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    Love of Life and Fear of Death in the Works of T.S. Eliot and Yulisa Amadu Maddy Both T.S. Eliot and Yulisa Amadu Maddy have experienced difficulty and hardship in life. Eliot lived through two world wars and Maddy struggled with oppression and poverty growing up in his homeland of Sierra Leone. These life experiences are reflected in their writing. Both of these writers present the reader with the concept of human mortality in such a way that not only is the fear of death prevalent in their

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    Life Lessons in Yulisa Amadu Maddy’s No Past, No Present, No Future An age-old cliché states that one really never appreciates what he or she has until it is gone. Does this mean that nobody has ever truly appreciated the gift of life while living? Such an assumption cannot easily be made because no one can truly know the experiences or feelings. One can only try to understand by relating it to personal experience. On the other hand, this cliché would seem to explain the changes that people

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    Death and Dying in T.S. Eliot's The Waste Land and Yulisa Maddy’s No Past No Present No Future I am immortal. Although I realize that I will die, I don’t believe it. The fear of death motivates me to ignore my mortality and, in motivating me to ignore, allows me to live a jaded, happy life. If death were a predominant thought, then appreciating life would seem difficult—unless of course I changed my name to Harold. Everyone confronts the idea of death sooner or later; different people just deal

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    The Connection of Mortality with One’s Love of Life in T.S. Eliot's The Wasteland and Yulisa Amadu Maddy's No Past No Present No Future Through many writers’ works the correlation of mortality and love of life is strongly enforced. This connection is one that is easy to illustrate and easy to grasp because it is experienced by humans daily. For instance, when a loved one passes away, even though there is time for mourning, there is also an immediate appreciation for one’s life merely because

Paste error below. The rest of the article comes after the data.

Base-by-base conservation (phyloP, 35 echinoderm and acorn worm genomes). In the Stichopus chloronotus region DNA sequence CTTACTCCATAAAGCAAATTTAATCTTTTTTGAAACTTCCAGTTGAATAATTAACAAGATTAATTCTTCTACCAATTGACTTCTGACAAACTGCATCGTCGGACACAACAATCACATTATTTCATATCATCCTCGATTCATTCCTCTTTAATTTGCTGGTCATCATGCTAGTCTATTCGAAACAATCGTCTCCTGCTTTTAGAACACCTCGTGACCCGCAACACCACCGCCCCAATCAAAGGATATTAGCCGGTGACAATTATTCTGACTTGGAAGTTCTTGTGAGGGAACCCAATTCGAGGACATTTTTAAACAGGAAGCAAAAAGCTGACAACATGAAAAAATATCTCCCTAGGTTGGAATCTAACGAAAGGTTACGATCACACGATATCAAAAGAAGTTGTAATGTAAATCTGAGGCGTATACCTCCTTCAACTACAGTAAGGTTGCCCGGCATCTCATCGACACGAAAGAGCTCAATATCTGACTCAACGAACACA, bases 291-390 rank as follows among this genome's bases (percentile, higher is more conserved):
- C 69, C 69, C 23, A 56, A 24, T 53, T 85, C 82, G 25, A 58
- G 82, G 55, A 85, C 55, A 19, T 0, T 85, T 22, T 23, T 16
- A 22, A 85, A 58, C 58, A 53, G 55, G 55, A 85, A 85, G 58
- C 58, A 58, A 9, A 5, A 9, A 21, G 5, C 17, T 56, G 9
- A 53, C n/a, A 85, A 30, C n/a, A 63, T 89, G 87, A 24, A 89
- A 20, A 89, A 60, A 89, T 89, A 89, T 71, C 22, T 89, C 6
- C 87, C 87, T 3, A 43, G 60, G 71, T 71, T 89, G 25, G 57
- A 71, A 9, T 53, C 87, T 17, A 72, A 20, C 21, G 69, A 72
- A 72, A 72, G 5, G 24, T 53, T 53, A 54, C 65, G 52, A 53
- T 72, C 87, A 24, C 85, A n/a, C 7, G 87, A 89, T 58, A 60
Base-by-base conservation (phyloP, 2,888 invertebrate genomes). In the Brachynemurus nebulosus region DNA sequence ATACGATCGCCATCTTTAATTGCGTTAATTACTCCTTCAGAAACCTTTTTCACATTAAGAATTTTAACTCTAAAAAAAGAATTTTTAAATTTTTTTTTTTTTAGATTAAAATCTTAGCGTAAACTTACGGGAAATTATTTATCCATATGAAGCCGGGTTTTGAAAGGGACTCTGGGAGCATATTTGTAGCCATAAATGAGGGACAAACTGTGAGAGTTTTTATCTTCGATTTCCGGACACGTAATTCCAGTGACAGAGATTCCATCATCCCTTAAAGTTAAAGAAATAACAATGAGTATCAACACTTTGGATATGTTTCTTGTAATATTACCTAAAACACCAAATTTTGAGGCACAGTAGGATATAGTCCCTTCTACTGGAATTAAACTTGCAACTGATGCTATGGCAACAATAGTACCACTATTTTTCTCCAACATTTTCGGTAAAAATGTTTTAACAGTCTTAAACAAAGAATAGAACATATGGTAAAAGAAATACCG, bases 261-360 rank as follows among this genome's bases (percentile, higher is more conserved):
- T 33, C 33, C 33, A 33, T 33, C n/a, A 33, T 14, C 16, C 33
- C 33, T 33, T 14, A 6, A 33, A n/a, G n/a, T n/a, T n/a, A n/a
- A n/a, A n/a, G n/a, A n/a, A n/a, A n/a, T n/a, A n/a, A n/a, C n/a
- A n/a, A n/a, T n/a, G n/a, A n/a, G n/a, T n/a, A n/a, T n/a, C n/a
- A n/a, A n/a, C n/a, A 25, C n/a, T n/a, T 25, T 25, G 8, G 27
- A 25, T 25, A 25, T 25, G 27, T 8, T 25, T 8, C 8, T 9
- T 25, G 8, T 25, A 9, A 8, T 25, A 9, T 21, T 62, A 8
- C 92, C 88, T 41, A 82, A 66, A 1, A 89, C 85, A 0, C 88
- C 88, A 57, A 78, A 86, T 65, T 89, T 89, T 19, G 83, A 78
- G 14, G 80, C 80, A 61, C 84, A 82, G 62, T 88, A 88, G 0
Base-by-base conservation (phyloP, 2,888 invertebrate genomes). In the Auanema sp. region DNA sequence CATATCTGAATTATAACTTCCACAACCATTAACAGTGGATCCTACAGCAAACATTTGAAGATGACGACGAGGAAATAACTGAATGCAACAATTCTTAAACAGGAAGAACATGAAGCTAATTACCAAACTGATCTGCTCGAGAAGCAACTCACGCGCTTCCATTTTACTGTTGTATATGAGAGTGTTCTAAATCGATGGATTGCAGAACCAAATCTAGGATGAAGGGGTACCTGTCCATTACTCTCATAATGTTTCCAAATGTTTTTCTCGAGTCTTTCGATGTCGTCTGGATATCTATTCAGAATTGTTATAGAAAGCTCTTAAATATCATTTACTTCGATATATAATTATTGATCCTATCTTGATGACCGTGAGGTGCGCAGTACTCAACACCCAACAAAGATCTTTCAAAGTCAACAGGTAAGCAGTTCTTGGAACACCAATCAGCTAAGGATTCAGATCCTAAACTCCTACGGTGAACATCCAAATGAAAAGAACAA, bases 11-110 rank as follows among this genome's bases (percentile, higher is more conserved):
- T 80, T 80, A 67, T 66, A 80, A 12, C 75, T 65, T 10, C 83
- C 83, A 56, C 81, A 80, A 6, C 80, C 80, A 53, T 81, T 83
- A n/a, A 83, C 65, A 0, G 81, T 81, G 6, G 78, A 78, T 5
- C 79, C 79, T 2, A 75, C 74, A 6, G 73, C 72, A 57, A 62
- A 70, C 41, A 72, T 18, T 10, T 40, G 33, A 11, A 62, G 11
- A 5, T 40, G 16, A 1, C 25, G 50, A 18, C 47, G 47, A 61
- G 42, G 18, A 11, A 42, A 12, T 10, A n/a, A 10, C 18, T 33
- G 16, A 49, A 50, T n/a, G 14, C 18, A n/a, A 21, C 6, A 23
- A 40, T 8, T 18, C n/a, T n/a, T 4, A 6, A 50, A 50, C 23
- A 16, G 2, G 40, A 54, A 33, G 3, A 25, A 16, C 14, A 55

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    T.S. Eliot's "The Waste Land" and Yulisa Amadu Maddy's "No Past, No Present, No Future" Time and circumstance change everything. When we are young, the world is fresh, exciting, and pure. As people age, we begin to realize how corrupt the world is. Our old center, one based on trust, breaks down. Everyone in the world is looking out for their personal well-being, not the well-being of others. With this knowledge, people’s perspectives change. Rather than trusting every thing, we question the

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    How Mortal Life Heightens the Appreciation of Life in Eliot and Maddy Mortal loss and the appreciation for life are very important concepts in writing. Both T.S. Eliot and Yulisa Amadu Maddy use this concept very heavily in their writing styles. T. S. Eliot’s major theme in The Waste Land surrounds death and World War One. The title The Waste Land, gives the reader a feeling of being lost in a world of waste and hopeless causes. The first part of the poem, The Waste Land, is titled, "The Burial

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    Cultural Decay in T.S. Eliot’s poem "The Waste Land" and Yulisa Amadu Maddy’s novel NO Past, NO Present, NO Future In both T.S. Eliot’s poem "The Waste Land" and Yulisa Amadu Maddy’s novel NO Past, NO Present, NO Future, the characters experience a downfall. It is human nature, though, to experience some sort of self-destruction. W.B. Yeats wrote the line "Things fall apart; the centre cannot hold." Humanity tends to cling to that which is most destructive to itself, whether it is intended or

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    Amathophobia